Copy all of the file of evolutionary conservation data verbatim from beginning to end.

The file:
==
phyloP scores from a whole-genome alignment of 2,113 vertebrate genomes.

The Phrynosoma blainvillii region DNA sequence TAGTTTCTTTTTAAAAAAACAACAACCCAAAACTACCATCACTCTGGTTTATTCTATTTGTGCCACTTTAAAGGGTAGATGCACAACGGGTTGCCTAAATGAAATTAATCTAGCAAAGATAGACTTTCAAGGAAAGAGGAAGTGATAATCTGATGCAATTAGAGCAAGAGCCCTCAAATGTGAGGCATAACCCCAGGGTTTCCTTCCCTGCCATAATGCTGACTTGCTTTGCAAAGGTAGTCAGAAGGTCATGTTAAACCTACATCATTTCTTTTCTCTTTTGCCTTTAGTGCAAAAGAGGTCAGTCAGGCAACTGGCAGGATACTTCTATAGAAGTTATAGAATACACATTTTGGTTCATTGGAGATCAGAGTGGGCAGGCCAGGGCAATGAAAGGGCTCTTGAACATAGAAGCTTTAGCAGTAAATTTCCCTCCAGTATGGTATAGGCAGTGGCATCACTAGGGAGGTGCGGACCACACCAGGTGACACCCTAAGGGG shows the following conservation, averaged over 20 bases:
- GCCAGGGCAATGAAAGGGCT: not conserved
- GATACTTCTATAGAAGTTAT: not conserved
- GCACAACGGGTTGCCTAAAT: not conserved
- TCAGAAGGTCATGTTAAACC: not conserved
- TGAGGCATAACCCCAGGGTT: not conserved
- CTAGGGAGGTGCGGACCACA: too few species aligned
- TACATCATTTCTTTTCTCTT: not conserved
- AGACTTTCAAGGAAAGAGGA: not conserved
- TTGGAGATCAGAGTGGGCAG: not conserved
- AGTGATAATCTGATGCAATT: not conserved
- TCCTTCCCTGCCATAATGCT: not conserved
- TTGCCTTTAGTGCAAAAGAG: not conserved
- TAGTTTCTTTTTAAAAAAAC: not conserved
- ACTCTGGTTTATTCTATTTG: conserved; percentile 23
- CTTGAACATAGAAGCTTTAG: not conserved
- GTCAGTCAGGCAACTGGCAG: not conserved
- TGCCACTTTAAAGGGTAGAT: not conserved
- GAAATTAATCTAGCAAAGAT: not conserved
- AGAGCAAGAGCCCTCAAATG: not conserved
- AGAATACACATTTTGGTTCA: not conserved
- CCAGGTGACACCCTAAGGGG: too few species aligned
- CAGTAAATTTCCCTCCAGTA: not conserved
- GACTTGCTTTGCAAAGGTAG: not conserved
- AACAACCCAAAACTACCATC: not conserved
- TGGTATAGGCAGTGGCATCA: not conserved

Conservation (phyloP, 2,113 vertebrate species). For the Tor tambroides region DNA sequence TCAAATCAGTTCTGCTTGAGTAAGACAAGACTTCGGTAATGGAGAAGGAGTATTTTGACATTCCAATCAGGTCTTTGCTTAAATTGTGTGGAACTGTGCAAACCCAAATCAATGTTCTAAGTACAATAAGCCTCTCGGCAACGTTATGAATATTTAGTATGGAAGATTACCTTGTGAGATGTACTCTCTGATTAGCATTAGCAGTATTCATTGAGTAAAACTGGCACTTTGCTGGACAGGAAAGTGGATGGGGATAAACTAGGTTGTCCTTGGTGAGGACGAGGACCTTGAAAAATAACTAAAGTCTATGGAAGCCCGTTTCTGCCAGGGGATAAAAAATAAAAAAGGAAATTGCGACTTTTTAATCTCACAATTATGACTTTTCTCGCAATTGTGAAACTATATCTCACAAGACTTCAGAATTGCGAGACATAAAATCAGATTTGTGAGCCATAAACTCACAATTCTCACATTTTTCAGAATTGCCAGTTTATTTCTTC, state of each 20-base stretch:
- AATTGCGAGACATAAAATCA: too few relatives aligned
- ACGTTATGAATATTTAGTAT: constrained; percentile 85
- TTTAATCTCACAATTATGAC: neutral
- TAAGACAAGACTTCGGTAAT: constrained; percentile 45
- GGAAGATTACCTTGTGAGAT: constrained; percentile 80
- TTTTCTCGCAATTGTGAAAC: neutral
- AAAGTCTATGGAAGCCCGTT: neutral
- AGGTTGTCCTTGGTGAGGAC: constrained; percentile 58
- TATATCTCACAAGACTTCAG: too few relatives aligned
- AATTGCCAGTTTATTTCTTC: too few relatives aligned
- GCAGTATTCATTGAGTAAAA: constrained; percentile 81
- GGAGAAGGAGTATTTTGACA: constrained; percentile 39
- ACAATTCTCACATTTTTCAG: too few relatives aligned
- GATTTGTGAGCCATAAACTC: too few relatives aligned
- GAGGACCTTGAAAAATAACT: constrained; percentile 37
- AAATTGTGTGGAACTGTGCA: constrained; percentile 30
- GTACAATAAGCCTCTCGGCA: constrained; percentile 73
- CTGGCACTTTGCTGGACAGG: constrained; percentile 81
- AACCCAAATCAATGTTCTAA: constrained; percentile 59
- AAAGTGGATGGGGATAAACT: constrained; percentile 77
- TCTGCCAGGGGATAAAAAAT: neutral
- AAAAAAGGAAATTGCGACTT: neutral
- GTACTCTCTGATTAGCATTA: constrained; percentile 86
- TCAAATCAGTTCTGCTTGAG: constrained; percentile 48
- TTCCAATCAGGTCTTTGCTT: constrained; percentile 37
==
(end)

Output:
phyloP scores from a whole-genome alignment of 2,113 vertebrate genomes.

The Phrynosoma blainvillii region DNA sequence TAGTTTCTTTTTAAAAAAACAACAACCCAAAACTACCATCACTCTGGTTTATTCTATTTGTGCCACTTTAAAGGGTAGATGCACAACGGGTTGCCTAAATGAAATTAATCTAGCAAAGATAGACTTTCAAGGAAAGAGGAAGTGATAATCTGATGCAATTAGAGCAAGAGCCCTCAAATGTGAGGCATAACCCCAGGGTTTCCTTCCCTGCCATAATGCTGACTTGCTTTGCAAAGGTAGTCAGAAGGTCATGTTAAACCTACATCATTTCTTTTCTCTTTTGCCTTTAGTGCAAAAGAGGTCAGTCAGGCAACTGGCAGGATACTTCTATAGAAGTTATAGAATACACATTTTGGTTCATTGGAGATCAGAGTGGGCAGGCCAGGGCAATGAAAGGGCTCTTGAACATAGAAGCTTTAGCAGTAAATTTCCCTCCAGTATGGTATAGGCAGTGGCATCACTAGGGAGGTGCGGACCACACCAGGTGACACCCTAAGGGG shows the following conservation, averaged over 20 bases:
- GCCAGGGCAATGAAAGGGCT: not conserved
- GATACTTCTATAGAAGTTAT: not conserved
- GCACAACGGGTTGCCTAAAT: not conserved
- TCAGAAGGTCATGTTAAACC: not conserved
- TGAGGCATAACCCCAGGGTT: not conserved
- CTAGGGAGGTGCGGACCACA: too few species aligned
- TACATCATTTCTTTTCTCTT: not conserved
- AGACTTTCAAGGAAAGAGGA: not conserved
- TTGGAGATCAGAGTGGGCAG: not conserved
- AGTGATAATCTGATGCAATT: not conserved
- TCCTTCCCTGCCATAATGCT: not conserved
- TTGCCTTTAGTGCAAAAGAG: not conserved
- TAGTTTCTTTTTAAAAAAAC: not conserved
- ACTCTGGTTTATTCTATTTG: conserved; percentile 23
- CTTGAACATAGAAGCTTTAG: not conserved
- GTCAGTCAGGCAACTGGCAG: not conserved
- TGCCACTTTAAAGGGTAGAT: not conserved
- GAAATTAATCTAGCAAAGAT: not conserved
- AGAGCAAGAGCCCTCAAATG: not conserved
- AGAATACACATTTTGGTTCA: not conserved
- CCAGGTGACACCCTAAGGGG: too few species aligned
- CAGTAAATTTCCCTCCAGTA: not conserved
- GACTTGCTTTGCAAAGGTAG: not conserved
- AACAACCCAAAACTACCATC: not conserved
- TGGTATAGGCAGTGGCATCA: not conserved

Conservation (phyloP, 2,113 vertebrate species). For the Tor tambroides region DNA sequence TCAAATCAGTTCTGCTTGAGTAAGACAAGACTTCGGTAATGGAGAAGGAGTATTTTGACATTCCAATCAGGTCTTTGCTTAAATTGTGTGGAACTGTGCAAACCCAAATCAATGTTCTAAGTACAATAAGCCTCTCGGCAACGTTATGAATATTTAGTATGGAAGATTACCTTGTGAGATGTACTCTCTGATTAGCATTAGCAGTATTCATTGAGTAAAACTGGCACTTTGCTGGACAGGAAAGTGGATGGGGATAAACTAGGTTGTCCTTGGTGAGGACGAGGACCTTGAAAAATAACTAAAGTCTATGGAAGCCCGTTTCTGCCAGGGGATAAAAAATAAAAAAGGAAATTGCGACTTTTTAATCTCACAATTATGACTTTTCTCGCAATTGTGAAACTATATCTCACAAGACTTCAGAATTGCGAGACATAAAATCAGATTTGTGAGCCATAAACTCACAATTCTCACATTTTTCAGAATTGCCAGTTTATTTCTTC, state of each 20-base stretch:
- AATTGCGAGACATAAAATCA: too few relatives aligned
- ACGTTATGAATATTTAGTAT: constrained; percentile 85
- TTTAATCTCACAATTATGAC: neutral
- TAAGACAAGACTTCGGTAAT: constrained; percentile 45
- GGAAGATTACCTTGTGAGAT: constrained; percentile 80
- TTTTCTCGCAATTGTGAAAC: neutral
- AAAGTCTATGGAAGCCCGTT: neutral
- AGGTTGTCCTTGGTGAGGAC: constrained; percentile 58
- TATATCTCACAAGACTTCAG: too few relatives aligned
- AATTGCCAGTTTATTTCTTC: too few relatives aligned
- GCAGTATTCATTGAGTAAAA: constrained; percentile 81
- GGAGAAGGAGTATTTTGACA: constrained; percentile 39
- ACAATTCTCACATTTTTCAG: too few relatives aligned
- GATTTGTGAGCCATAAACTC: too few relatives aligned
- GAGGACCTTGAAAAATAACT: constrained; percentile 37
- AAATTGTGTGGAACTGTGCA: constrained; percentile 30
- GTACAATAAGCCTCTCGGCA: constrained; percentile 73
- CTGGCACTTTGCTGGACAGG: constrained; percentile 81
- AACCCAAATCAATGTTCTAA: constrained; percentile 59
- AAAGTGGATGGGGATAAACT: constrained; percentile 77
- TCTGCCAGGGGATAAAAAAT: neutral
- AAAAAAGGAAATTGCGACTT: neutral
- GTACTCTCTGATTAGCATTA: constrained; percentile 86
- TCAAATCAGTTCTGCTTGAG: constrained; percentile 48
- TTCCAATCAGGTCTTTGCTT: constrained; percentile 37